I'm not quite sure how I'd never been to The Proms before. Indeed it's been a few decades since I was even inside the Royal Albert Hall, such are my inadequate attempts at full cultural integration. But I'd been meaning to go, and my Dad had been suggesting it for years, so when I spotted the 2015 ticket window opening up I sprang to attention.
You have to be quick. I got home from work on the designated day to find various Proms already fully booked, though thankfully not the one I'd set my eye on. Even so it had only a paltry number of tickets left, all with a Restricted View, the upside of which was that they were particularly cheap. £7.50's not bad for a top notch concert, I thought, so I stumped up and waited for my ticket to arrive in the post.
I plumped for a classical dead cert, The Planets by Holst, which I'm pretty sure I was taken to hear at the RAH when I was small. Musically it's got a bit of everything, from fierce to stirring to ethereal drift, plus I knew the suite really well so I'd not get bored. But the Prom also included a couple of pieces that would be more challenging, one a French avant garde number, the other a BBC original commission, making the overall programme more representative of the season as a whole.
The Royal Albert Hall is really big. I know this is fairly obvious, but it pays to go for a walk once round the outside before you go in. All kinds of people will be pouring in, this being the Proms, not just your usual jacketed hoorays and blonde grandmothers. The longest queue is for the five pound Arena Day Tickets, where summer blouses and yellow plimsolls are more than likely to make an appearance. Who else but the BBC could fill this hall nightly across the summer with such a broad cross section of the public?
I was heading for the very back row of the Circle, perched just below the balcony at almost vertigo-inducing heights. Way down below were the serious Prommers, standing, then the stalls, then a double ring of boxes, mostly full, and then us. They hadn't been kidding about the Restricted View. From my seat I could see the second but not the first violins, the brass rather than the woodwind and, so long as the Chinese dad in front of me leaned back, the female conductor. He didn't lean back much.
As the orchestra readied to begin the seats beside me were taken by a courting couple, he an Albert Hall regular, she seemingly a classical virgin. But when the baton was raised she suddenly realised with some horror that the entire auditorium was about to fall silent while she had a bag of crisps balanced on her lap. Her Tyrells Lightly Sea Salted then sat there temptingly but unavailable for the entire first piece, until eventually she could take no more and reached in... crinkle, crinkle, crunch. I hope he dumped her after the performance, but in truth I blame the RAH for selling the irresistibly noisy snack in the first place.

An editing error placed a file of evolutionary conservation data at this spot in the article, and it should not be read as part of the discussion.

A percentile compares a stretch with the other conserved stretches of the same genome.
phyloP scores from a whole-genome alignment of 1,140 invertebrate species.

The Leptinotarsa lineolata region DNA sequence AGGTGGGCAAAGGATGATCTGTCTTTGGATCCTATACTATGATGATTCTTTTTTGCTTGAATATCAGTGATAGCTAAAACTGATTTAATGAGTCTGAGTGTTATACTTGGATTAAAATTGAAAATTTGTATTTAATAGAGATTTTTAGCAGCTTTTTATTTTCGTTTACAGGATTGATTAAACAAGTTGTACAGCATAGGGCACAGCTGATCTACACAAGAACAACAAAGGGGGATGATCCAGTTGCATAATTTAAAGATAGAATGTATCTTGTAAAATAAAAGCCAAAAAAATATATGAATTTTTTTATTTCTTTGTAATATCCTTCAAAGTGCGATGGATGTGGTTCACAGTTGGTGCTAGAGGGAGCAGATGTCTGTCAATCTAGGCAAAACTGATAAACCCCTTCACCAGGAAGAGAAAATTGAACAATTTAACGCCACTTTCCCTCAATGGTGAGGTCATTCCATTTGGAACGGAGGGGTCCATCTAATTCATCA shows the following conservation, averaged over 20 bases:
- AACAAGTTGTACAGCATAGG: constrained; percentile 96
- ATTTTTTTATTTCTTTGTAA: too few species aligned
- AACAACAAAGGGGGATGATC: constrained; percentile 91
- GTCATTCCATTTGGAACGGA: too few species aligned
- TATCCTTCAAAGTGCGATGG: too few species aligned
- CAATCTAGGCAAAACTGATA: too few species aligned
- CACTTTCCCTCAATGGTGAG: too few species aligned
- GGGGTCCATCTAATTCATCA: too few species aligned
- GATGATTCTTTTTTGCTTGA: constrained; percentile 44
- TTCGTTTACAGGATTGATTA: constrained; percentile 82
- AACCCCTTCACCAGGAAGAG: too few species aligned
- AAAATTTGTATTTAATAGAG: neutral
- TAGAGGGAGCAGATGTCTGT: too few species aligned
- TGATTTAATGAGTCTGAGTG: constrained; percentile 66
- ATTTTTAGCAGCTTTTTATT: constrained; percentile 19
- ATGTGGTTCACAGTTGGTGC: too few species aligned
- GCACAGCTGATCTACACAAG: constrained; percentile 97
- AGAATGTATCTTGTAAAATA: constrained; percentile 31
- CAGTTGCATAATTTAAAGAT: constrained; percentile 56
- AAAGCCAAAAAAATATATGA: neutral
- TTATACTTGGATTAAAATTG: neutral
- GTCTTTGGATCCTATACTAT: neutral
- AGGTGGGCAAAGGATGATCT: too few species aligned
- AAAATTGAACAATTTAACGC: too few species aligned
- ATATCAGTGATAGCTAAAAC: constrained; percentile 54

I think it's fair to say that most of the audience hadn't come for the first half selection. Up first were Pierre Boulez's Notations, a selection of five brisk compositions written intermittently over half a century, from 1945's Fantasque to 1997's Strident. It sounded more like the orchestra was having fun than playing a tune, zipping here and there in turbulent motifs, and showcasing various instruments with a flurry. More traditional in format, if not in style, was the première of Luca Francesconi's violin concerto, Duende. As with any concerto this was essentially an opportunity for the soloist to show off, here quivering around the very highest notes on the fingerboard like a demented humming bird, while the orchestra buzzed underneath. Her virtuoso performance earned considerable applause. And then ice creams and more red wine, anyone?
The Planets is Holst's masterwork, not least because not one of the seven movements hits a duff note. They're each based on astrological persona, not astronomical reality, and were composed over a two year period precisely a century ago. The suite begins with Mars and heads in towards the Sun, then returns to Jupiter and departs the solar system. As a kick-off The Bringer of War hit a relentless note, and made clear the huge advantages of listening to a live reverberating orchestra rather than a tinny laptop stream.
Jupiter was the biggest crowd pleaser, its bucolic jollity ideally suited to Last Night of the Proms sensibilities (where I believe it was indeed played in 1997). The ensemble delivered a blisteringly emotional performance, inspiring the audience to break protocol and applaud loudly at the end. But Uranus might just have been my favourite, twisting and cavorting like an outtake from the Sorcerer's Apprentice, and finally giving the organist something to do with a crashing chord right at the end.
Neptune brought the suite to an atmospheric end, the members of the orchestra gradually putting down their instruments so that the Elysian Singers could sing the final haunting notes... until interrupted by the bawling cry of a small child throughout the crucial fade-out sequence. His father eventually dashed with him for the exit, but not before the ethereal effect had been ruined for all of us in the hall and by the thousands listening live on Radio 3. Don't bring your pre-toddler to a Prom - they won't appreciate it, and neither will we.
But as the final applause lifted the roof, the seven year-old boy in the row in front of me beamed with delight. He'd been banging his little fists to Mars, and drifting off gently to Venus, and bobbing slightly from side to side during Jupiter, and had clearly enjoyed an eye-opening first night at the Proms. I hope he comes back. I'm damned glad I did.